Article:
Unlocking the Asynchronous Powers of JavaScript

When I got started working with Node.js and Express, one of the first things I had to really wrap my head around was JavaScript callbacks. This is a powerful functionality built into the language that allows you to defer action until a desired event occurs, while proceeding on with other activities.

The truth is, I’ve been using callbacks for a long time, I just didn’t really realize it. I work with jQuery constantly, and it’s designed with callbacks in mind, passing anonymous functions via its built-in methods to be triggered when certain events occur, for example. Still, I wanted to move beyond “I know this works” to “I know how this works” both with jQuery and JavaScript, so I dug out my copy of JavaScript: The Good Parts, did some reading, hit the web, did some more reading, and then wrote a few simple experiments.

I thought I’d write up a little tutorial to help folks who are new to the concept get started. Hope it’s useful!

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I spent most of my (little) career until now building web applications using the MVC pattern with action-based (Spring MVC, Struts2, Servelt/JSP) and component-based (Tapestry, JSF) Java technologies. It has always been a classical model where the client requests a server that responds with a HTML page. Of course, I have built ajax powered web apps but I never got the chance to develop a real time single page application with a modern Javascript framework like Angular, Backbone or Ember.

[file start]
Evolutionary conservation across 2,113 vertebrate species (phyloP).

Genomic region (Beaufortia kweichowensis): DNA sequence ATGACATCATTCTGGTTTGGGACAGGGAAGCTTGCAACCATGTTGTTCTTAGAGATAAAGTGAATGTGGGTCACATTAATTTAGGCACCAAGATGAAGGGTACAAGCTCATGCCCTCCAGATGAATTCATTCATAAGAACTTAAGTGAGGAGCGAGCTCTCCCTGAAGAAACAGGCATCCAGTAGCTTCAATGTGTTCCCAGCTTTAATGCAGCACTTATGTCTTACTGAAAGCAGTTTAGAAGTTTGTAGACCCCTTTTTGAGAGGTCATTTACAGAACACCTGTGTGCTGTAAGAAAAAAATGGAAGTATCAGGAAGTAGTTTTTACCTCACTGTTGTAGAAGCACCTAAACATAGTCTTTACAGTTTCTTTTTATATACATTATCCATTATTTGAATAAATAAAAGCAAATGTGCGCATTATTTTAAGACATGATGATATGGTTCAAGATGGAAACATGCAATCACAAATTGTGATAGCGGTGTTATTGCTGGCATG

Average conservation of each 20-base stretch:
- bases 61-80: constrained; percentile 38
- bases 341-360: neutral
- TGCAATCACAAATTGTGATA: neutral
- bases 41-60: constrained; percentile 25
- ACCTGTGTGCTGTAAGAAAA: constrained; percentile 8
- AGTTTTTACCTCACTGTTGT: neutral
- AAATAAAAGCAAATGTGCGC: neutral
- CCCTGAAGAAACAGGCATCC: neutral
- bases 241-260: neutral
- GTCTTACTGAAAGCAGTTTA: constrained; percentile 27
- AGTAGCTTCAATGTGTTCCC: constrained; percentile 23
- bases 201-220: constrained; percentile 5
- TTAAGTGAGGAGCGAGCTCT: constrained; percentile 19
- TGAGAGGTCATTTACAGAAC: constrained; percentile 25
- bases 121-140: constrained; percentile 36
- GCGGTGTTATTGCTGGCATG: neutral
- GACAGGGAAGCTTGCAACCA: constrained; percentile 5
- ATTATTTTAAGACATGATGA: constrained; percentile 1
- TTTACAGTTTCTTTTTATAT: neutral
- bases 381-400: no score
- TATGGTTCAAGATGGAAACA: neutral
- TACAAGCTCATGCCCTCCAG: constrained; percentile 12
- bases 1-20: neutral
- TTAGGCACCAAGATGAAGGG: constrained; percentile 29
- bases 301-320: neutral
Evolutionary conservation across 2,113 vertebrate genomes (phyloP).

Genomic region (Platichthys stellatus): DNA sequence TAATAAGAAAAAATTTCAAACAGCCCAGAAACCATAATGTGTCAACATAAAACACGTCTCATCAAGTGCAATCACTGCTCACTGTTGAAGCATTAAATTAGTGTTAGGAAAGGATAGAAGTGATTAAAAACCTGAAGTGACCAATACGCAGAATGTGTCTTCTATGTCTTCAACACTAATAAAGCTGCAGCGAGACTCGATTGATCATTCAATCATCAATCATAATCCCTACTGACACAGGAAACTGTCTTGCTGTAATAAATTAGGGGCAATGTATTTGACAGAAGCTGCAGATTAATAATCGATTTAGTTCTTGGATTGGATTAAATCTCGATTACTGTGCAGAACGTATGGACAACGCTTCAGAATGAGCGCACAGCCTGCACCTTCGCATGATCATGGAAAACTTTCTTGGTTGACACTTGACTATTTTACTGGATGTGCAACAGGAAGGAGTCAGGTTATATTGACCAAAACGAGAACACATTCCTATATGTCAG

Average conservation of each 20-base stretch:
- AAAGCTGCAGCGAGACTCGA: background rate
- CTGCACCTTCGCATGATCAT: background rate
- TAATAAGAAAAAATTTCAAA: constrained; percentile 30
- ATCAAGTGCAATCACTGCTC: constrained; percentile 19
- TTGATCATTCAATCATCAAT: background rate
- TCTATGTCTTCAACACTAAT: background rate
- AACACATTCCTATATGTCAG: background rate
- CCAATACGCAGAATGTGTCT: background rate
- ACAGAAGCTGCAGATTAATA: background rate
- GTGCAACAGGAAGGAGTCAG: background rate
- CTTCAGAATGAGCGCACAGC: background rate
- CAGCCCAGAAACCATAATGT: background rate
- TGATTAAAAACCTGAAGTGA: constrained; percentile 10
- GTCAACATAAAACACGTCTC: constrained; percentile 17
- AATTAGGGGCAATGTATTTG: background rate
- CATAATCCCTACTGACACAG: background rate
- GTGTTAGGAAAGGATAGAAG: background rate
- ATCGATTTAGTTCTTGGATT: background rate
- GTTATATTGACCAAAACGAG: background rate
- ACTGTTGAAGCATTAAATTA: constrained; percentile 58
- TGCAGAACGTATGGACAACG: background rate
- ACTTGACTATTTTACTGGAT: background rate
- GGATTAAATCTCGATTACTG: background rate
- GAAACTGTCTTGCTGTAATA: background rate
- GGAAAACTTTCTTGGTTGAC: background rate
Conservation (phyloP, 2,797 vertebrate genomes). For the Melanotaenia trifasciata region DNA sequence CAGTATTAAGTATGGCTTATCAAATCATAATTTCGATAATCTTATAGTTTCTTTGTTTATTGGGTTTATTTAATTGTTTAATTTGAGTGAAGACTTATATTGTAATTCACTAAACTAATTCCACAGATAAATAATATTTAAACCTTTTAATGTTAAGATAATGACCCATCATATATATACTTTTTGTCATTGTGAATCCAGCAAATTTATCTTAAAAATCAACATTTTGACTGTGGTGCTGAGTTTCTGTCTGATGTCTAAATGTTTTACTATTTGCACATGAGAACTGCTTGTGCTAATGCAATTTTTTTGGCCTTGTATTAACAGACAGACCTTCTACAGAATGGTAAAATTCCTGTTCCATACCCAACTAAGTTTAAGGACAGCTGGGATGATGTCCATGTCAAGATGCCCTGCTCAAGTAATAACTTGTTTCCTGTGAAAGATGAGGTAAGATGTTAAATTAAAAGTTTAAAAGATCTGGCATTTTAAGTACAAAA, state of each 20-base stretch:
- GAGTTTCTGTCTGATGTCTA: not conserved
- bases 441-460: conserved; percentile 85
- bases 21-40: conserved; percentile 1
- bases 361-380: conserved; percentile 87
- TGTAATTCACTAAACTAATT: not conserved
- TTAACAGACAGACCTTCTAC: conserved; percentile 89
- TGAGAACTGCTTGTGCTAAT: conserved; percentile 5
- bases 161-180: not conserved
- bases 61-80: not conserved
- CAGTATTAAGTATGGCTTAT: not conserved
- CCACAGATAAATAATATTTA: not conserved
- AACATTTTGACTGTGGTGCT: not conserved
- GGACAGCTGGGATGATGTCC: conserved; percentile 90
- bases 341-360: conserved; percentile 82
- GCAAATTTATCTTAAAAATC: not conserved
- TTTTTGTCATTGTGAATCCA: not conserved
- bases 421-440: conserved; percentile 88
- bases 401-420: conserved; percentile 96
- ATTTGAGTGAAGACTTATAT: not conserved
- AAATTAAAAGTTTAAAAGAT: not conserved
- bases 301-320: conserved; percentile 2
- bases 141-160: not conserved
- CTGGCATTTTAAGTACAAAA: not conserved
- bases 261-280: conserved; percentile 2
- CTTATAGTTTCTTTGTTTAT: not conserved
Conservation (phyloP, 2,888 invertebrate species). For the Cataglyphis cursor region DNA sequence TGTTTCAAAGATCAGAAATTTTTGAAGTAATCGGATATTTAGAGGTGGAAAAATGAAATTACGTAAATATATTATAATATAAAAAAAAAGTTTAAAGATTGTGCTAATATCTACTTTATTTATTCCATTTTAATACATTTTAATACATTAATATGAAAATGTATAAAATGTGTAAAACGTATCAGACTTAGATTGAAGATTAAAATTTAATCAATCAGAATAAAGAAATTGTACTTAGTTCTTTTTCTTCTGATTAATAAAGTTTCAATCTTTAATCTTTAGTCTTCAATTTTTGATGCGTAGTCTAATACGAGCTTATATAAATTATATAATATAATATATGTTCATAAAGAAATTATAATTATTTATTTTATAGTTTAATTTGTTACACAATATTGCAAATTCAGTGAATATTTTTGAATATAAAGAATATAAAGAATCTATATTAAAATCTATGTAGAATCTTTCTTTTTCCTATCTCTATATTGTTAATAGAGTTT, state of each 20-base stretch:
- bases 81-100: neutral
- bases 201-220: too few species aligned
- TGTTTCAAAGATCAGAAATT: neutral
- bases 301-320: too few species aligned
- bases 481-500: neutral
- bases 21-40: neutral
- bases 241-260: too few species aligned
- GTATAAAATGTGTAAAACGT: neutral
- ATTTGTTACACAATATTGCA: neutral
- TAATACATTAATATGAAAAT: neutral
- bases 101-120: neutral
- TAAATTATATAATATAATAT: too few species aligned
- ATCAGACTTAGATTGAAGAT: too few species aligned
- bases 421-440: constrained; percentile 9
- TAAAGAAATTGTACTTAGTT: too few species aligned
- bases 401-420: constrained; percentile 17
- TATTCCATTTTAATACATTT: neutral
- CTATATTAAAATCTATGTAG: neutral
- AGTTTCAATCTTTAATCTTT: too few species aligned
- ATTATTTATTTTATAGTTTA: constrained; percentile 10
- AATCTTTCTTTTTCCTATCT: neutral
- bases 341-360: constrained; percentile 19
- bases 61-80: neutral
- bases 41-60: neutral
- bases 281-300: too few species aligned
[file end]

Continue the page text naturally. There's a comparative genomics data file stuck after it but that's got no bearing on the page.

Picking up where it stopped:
So I decided to give it a try by building ChessHub.io with a completely new technology stack and way of thinking:

  • Moving form Java to Javascript
  • Moving from SQL to NoSQL
  • Moving from multi-threaded Java servers to the single threaded NodeJS
  • Moving from classic MVC + Ajax to real time with ExpressJS and Socket IO
  • Moving from synchronous processing to an asynchronous model
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If you want to quickly test your REST api from the command line, you can use curl. In this post I will present how to execute GET, POST, PUT, HEAD, DELETE HTTP Requests against a REST API. For the purpose of this blog post I will be using the REST api developed in my post Tutorial – REST API design and implementation in Java with Jersey and Spring

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Basic time notions

Most web applications have to support different time-zones and properly handling time-zones is no way easy. To make matters worse, you have to make sure that timestamps are consistent across various programming languages (e.g. JavaScript on the front-end, Java in the middleware and MongoDB as the data repository). This post aims to explain the basic notions of absolute and relative time.

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There may be cases when your REST api provides responses that are very long, and we all know how important transfer speed and bandwidth still are on mobile devices/networks. I think this is the first performance optimization point one needs to address, when developing REST apis that support mobile apps. Guess what? Because responses are text, we can compress them. And with today’s power of smartphones and tablets uncompressing them on the client side should not be a big deal… So in this post I will present how you can SELECTIVELY compress your REST API responses, if you’ve built it in Java with Jersey, which is  the JAX-RS Reference Implementation (and more)… 

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